While most do not care about the impact of the wind energy plants on animals and birds, it is a fact that these plants are very harmful for the creatures who share the planet with us. Firstly, forests are home to wildlife and wind power plants necessitate deforestation in order to be set up and expand. In addition to devastating natural habitats, the huge blades of the turbines are also known to affect flying creatures such as bats and birds directly. Bats are affected in the worst way as they die frequently due to burst lungs, which are brought on by the wind turbulence created from the turbine blades. Although it is not yet proven, but some scientists are of the opinion that the humming noise created by the enormous blades may attract certain species of birds towards them and since it is not possible to see the blades when they turn fast enough; the result is gruesome. The noise from the huge machineries and moving blades are intolerable for even humans and that is the reason these plants are usually built away from localities. The same noise from these wind power plants often scare the wild animals and disrupt their way of life. Modern environmentalists do not consider wind energy as a ‘green” source of energy at all because of these reasons.
Although it sounds unrelated, but the huge wind turbines have been reported by defense forces as a problem. The problem stems from the fact that the wind turbines are detected as aircraft by the radar systems. In fact, the wind towers are found to create “holes” in the country’s radar system which would mean that the system would no longer be able to detect enemy aircraft if they followed the blind spot created by the turbine towers.
Although everyone may not agree that the wind turbines are unsightly, most seem to think so. In fact, wind farms have at times been disallowed because of the fact that they might reduce the scenic appeal of that particular place. One has to agree that a great number of wind turbines set up over a large tract of land would indeed interfere with the scenery and the background in the countryside may lose its natural scenery. Unless wind power technology goes through dramatic design changes, this is a disadvantage that would be very hard to overcome.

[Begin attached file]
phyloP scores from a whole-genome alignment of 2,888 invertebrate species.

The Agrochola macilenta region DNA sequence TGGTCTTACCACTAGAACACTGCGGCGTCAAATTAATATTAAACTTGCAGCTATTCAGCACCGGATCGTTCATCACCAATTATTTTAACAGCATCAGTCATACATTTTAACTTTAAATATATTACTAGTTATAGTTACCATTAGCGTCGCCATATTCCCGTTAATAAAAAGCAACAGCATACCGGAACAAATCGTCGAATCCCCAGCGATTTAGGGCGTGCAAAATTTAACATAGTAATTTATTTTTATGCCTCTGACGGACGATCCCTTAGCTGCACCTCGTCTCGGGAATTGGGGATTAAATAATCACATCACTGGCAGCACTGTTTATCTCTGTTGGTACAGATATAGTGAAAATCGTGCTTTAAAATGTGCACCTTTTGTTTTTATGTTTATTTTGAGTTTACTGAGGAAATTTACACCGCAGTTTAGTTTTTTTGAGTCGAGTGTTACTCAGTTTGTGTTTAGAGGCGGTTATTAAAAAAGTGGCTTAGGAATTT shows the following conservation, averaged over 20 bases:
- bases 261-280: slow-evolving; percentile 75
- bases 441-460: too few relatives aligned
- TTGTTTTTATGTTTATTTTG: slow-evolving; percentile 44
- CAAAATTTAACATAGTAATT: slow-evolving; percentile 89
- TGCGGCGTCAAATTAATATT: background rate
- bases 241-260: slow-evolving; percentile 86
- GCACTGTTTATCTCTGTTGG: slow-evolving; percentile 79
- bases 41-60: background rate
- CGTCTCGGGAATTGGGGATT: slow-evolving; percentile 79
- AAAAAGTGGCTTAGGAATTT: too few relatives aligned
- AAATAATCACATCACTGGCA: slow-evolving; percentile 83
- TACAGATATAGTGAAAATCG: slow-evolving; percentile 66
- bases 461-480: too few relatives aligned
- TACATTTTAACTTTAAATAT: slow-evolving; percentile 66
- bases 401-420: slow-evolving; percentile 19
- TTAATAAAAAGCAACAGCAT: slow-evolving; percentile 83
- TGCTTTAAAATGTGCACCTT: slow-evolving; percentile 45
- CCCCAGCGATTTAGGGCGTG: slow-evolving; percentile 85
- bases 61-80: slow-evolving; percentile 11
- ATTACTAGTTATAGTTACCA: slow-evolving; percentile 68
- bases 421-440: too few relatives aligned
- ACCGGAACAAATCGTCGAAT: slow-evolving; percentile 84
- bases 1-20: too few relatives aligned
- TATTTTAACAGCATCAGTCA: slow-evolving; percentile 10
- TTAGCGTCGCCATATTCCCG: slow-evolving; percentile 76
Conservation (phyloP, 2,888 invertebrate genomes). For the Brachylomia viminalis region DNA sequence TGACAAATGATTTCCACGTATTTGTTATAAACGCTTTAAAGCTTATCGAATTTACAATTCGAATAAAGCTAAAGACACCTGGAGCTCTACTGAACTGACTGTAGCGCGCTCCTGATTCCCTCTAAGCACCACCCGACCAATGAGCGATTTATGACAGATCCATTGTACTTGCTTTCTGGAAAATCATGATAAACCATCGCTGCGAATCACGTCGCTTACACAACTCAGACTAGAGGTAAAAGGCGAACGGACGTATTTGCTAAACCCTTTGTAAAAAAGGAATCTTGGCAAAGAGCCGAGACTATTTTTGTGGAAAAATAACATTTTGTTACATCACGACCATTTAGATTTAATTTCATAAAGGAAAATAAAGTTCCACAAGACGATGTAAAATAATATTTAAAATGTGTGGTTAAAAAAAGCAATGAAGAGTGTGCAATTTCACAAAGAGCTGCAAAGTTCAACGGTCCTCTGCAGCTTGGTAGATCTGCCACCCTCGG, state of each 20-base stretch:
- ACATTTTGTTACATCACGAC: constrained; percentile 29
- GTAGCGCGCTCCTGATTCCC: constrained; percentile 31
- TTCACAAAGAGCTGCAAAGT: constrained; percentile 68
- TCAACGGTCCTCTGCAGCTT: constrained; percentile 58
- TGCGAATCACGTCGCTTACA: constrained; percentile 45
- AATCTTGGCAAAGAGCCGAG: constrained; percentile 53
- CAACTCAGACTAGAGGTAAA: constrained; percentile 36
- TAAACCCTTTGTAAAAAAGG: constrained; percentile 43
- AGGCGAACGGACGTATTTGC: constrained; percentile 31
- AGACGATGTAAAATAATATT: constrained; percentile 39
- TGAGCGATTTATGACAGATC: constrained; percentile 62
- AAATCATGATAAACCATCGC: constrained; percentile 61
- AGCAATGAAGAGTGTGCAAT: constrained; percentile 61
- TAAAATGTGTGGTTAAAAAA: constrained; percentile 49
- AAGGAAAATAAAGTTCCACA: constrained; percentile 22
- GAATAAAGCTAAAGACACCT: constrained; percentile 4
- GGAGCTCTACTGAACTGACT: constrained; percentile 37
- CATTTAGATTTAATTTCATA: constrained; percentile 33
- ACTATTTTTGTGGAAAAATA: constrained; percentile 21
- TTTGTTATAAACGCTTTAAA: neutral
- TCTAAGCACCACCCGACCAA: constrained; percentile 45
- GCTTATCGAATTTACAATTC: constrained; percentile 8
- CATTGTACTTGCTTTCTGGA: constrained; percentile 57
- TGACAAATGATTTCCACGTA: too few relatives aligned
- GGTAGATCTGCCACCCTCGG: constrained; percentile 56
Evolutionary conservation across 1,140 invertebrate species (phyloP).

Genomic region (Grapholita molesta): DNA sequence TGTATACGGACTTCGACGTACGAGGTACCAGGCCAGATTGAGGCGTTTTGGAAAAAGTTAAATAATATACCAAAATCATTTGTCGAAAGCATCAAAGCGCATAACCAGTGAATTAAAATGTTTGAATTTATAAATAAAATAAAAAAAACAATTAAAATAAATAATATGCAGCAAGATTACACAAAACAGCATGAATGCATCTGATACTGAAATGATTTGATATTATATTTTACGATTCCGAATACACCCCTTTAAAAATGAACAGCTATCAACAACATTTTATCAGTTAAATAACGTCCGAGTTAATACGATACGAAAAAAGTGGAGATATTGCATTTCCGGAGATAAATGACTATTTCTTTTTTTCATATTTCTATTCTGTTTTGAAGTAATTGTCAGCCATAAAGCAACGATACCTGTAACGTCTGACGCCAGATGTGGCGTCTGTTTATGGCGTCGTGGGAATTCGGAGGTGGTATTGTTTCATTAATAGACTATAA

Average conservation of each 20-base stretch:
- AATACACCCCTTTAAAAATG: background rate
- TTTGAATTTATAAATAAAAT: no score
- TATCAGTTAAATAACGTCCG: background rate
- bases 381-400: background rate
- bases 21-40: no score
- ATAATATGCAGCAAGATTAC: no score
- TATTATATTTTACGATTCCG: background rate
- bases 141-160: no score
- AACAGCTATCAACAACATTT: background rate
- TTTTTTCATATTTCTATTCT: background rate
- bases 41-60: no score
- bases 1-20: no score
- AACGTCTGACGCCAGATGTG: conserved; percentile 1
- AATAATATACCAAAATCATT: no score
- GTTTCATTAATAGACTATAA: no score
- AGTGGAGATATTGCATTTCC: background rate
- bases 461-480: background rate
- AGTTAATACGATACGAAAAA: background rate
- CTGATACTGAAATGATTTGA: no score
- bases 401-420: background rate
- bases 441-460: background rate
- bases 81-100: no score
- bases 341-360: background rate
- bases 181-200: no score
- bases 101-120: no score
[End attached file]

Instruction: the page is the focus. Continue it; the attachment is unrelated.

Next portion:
Another issue with setting up a wind power plant is that the towers are easily damaged due to their delicate constitutions, especially during a particularly violent thunderstorm. Wind turbine towers are tall, slender constructions that are particularly susceptible to lightning, and since windy places often experience thunderstorms accompanied by lightning, the result could be very expensive. What this means is that not only will it require frequent investments in order to repair or change the damaged parts, but money must also be spent in order to safely dispose of the invalid machineries in an environmentally friendly way. This would be another reason as to why wind energy plants turn out to be too expensive, even in the long run.
As mentioned earlier, wind turbines make a lot of noise and the noise becomes even worse when wind speed is low. This obviously makes wind power plants totally unsuitable to be set up near localities, and that is a fact that stands directly in the path of using wind power to supply electricity to the population. The distance that must exist between a locality and a wind plant makes it very difficult to supply houses with power and also adds to the total cost of the project.